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Tue July 2, 2013
A Familiar Wild West, But The Guy In The Mask? Who's He?
Originally published on Wed July 3, 2013 7:25 pm
There's never been anything very lone about the Lone Ranger. He's always been accompanied by Tonto, his Native American sidekick; Silver his snow-white steed; and the William Tell Overture.
And in the big-screen version out this Wednesday from Johnny Depp and director Gore Verbinski, he's also trailed by a wagon train's worth of classic-movie references: Monument Valley settings straight out of John Ford Westerns, steam-locomotive stunts cribbed from Buster Keaton's The General, a one-legged madam who'd seem Alice in Wonderland-ish even if she weren't being played by Helena Bonham Carter. There are even antagonist-buddy routines for the lawman Ranger and the outlaw Indian that might have been lifted straight out of Laurel and Hardy.
Armie Hammer plays the titular Ranger — well, Ranger-to-be when the film gets underway — as a noble do-gooder fresh out of law school, while Johnny Depp's Tonto is a face-painting "noble savage" (that's the movie's phrase) who's forever feeding the dead crow he wears on his head.
They'll bond, but not until the movie introduces Silver — a spirit horse who arrives to lift the ranger's soul literally from the grave. Think of this film's early going as an origin-story version of The Lone Ranger, in which we even get a backstory for the mask. That, and some major shifts in tone.
Audiences expecting a Pirates of the Panhandle from Verbinski — who paired with Depp on that swashbuckling franchise as well as on the ingeniously eccentric animated Western Rango — are in for some serious dry stretches.
The director's been saying his Lone Ranger is a sort of Don Quixote as seen through the eyes of a demented Sancho Panza, and as with that tale of a knight tilting at windmills, there's social commentary everywhere you look in this adventure. The script fancies itself a critique of capitalism, a manifesto on manifest destiny, and a saga about silver mines and the slaughter of Native Americans.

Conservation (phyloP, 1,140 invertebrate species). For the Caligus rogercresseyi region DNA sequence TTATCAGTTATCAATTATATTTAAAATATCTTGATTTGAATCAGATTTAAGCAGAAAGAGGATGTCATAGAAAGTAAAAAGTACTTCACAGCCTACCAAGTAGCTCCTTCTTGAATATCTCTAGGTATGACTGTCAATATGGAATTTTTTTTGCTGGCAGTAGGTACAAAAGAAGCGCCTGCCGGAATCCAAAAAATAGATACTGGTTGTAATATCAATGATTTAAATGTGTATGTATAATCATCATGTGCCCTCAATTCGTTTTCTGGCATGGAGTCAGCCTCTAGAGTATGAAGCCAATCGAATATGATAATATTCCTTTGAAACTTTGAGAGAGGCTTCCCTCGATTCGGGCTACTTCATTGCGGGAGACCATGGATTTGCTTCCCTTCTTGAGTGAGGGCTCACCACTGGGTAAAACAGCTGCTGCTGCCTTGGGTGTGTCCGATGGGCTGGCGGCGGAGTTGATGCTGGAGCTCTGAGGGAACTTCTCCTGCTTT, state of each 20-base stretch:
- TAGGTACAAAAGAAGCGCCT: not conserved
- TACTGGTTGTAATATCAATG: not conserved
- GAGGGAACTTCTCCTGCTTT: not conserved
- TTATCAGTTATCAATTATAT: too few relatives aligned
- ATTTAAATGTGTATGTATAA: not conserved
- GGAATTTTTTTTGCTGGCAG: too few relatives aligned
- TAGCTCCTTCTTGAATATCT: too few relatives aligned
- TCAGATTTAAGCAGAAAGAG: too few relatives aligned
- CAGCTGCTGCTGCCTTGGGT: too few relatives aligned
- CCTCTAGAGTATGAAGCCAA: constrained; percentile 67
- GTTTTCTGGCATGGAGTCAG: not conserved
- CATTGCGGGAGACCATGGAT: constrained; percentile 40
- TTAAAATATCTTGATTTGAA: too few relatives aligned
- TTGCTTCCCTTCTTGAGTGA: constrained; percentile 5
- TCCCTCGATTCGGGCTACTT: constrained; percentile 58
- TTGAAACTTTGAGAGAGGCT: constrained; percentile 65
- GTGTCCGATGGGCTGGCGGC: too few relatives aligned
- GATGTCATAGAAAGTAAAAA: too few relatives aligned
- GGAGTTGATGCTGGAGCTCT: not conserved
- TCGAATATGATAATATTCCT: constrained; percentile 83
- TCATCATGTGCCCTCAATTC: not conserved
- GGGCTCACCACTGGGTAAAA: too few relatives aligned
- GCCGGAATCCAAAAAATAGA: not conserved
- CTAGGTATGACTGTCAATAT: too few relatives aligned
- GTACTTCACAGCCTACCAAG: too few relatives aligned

All very admirable, if not a great fit for scenes that involve Depp communing with snaggle-toothed cannibal bunny rabbits and taking a runaway train ride or six.
I mentioned Buster Keaton's train movie The General earlier, but when Keaton did stunts — playing pickup sticks with railway ties to clear the track in front of a moving locomotive, say — he actually did the stunts. The ties had weight.
Here, the director laid six miles of track in New Mexico and built two locomotives — built the locomotives, I said, reportedly for authenticity's sake — so he could do things with real trains.
But he's digitally enhanced and implausibly staged those sequences so thoroughly that he might as well have done the whole thing as a cartoon. There's a couple of hundred million dollars' worth of technical wizardry up there on screen, and nothing is at stake.
Except, maybe, for some future amusement park ride, and the sequels, and toys and hats and masks. And piles and piles of silver, if enough people lay down their hard-earned dollars to hear Hammer's hearty "Hi-yo."